Uncommunicative Officer Unappears
In a case originating out of Cobb County, Georgia, my client had their license retained by the arresting police officer for allegedly refusing to provide a sample of their breath, blood or urine to the State for use in prosecution against them on a DUI. As my client had retained me right away, I immediately reached out to the arresting officer to see if he'd agree to rescind the 1205 form (what Georgia calls the petition to suspend a DUI arrestee's license), but he was non-committal. The reason I reached out to the arresting officer was so my client, given the time available, could decide whether to (1) appeal the suspension petition (1205) and then get a consent withdraw and dismissal without agreeing to plead to any particular charge, or (2) have an ignition interlock device put in his car and not risk either (a) a year-long suspension or (b) being leveraged into a plea he didn't want to take. In these situations, the arresting officer holds the gun and all the bullets. But, with enough of a heads-up, most of my clients can avoid the most severe consequences of not taking the State breath, blood or urine test.
In this instance, without further communication from the officer, my client decided to roll the dice and appeal the 1205, unsure of what the officer's intent was. Further attempts to communicate with the police officer were to no avail. So, as the hearing date approached, without discovery or an answer to my open records request, I filed a motion for a continuance. I hadn't yet even had a chance to see the bodycam or dashcam videos from the night of my client's arrest, or any other potentially important evidence. But, the Administrative Law Judge (ALJ) never ruled on my motion (issuing an order granting the continuance is usually perfunctory) and the hearing remained on the calendar. Having no idea if the officer was committed to this case or not, I attended the hearing on my client's behalf. My clients generally do not appear in these matters. The officer was not present. I suspected he wouldn't show, but I wasn't 100% positive. Had he appeared, I'd have let the ALJ know I made a motion for a continuance, and that I tried to communicate with the officer several times beforehand. I have the receipts! But no worries.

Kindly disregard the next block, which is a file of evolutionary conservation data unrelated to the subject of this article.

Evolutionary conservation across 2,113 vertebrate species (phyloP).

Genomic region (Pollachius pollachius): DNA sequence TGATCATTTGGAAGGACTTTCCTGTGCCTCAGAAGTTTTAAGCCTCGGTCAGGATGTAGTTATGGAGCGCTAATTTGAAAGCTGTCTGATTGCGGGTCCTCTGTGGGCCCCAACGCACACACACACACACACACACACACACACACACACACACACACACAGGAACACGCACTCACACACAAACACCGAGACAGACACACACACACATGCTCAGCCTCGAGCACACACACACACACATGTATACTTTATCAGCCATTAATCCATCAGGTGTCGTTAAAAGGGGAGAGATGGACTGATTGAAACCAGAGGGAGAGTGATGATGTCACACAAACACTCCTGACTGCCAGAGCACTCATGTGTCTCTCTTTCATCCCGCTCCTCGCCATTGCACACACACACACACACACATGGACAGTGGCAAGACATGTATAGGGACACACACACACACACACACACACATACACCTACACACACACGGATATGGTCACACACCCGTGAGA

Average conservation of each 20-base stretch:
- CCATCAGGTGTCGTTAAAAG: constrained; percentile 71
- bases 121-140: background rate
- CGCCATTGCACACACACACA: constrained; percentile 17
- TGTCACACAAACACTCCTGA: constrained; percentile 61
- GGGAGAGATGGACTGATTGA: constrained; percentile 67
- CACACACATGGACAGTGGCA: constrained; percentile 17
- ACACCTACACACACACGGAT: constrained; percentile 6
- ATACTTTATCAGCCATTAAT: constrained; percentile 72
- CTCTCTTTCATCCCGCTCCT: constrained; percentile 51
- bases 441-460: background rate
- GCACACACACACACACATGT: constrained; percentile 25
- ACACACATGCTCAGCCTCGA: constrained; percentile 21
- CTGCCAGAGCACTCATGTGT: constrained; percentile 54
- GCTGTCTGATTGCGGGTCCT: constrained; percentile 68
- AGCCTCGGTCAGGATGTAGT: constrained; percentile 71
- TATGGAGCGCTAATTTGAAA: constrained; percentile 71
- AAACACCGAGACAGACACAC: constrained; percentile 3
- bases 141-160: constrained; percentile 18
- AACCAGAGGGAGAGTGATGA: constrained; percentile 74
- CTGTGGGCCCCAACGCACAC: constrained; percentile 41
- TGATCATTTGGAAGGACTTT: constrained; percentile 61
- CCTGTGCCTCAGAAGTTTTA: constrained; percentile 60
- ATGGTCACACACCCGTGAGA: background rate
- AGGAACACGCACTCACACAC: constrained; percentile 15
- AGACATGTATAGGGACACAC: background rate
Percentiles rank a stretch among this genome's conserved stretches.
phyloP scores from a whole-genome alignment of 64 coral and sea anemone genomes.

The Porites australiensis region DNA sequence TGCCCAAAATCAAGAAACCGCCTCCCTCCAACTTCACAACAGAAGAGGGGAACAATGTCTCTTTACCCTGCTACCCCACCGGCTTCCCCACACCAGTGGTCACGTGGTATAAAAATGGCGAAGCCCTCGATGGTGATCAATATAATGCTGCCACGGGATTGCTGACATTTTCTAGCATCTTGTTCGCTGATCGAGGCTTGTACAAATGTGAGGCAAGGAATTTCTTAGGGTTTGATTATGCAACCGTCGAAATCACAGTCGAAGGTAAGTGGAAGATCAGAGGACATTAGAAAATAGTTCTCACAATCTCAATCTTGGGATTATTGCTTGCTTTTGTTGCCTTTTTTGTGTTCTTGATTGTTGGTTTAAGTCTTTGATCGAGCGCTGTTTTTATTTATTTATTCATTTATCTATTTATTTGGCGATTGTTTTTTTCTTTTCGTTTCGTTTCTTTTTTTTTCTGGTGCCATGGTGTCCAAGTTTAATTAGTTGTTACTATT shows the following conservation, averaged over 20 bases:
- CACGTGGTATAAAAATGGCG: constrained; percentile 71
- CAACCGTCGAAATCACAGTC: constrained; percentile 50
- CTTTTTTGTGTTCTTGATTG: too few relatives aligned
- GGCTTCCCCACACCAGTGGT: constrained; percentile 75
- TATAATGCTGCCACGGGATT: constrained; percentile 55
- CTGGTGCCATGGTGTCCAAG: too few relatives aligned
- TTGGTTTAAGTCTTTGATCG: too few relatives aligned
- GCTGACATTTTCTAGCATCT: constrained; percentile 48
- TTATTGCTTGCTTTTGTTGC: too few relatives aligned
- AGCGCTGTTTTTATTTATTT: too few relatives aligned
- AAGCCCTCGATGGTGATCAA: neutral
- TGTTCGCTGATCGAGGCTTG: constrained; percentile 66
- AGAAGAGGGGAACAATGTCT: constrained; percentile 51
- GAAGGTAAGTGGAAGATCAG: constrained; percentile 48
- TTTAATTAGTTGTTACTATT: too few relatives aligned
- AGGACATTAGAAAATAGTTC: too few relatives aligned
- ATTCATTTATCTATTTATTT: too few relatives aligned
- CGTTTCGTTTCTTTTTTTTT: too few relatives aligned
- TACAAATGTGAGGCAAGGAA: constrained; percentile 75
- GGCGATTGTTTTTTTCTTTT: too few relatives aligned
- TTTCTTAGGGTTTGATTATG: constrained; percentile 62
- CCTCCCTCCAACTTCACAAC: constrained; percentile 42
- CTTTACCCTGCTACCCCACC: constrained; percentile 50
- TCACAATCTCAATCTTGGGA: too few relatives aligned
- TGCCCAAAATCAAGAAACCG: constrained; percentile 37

Now, it would have been nice if the arresting officer had just said he wasn't going to appear at the Administrative License Suspension (ALS) hearing, and in that case, we could have submitted a consent withdraw of the 1205. I would have then saved myself an early morning trip from Marietta, Georgia down to the Atlanta Office of State Administrative Hearings (OSAH). Oh, well. That's how it goes sometimes. The officer works hard, pulling a graveyard shift, and I hope he got some good sleep. And when the time comes, he'll need to be rested before we get down to substantive, evidentiary hearings on my client's actual case! I've just begun to fight.
Practice area(s): DUI / DWI
Court: Office of State Administrative Hearings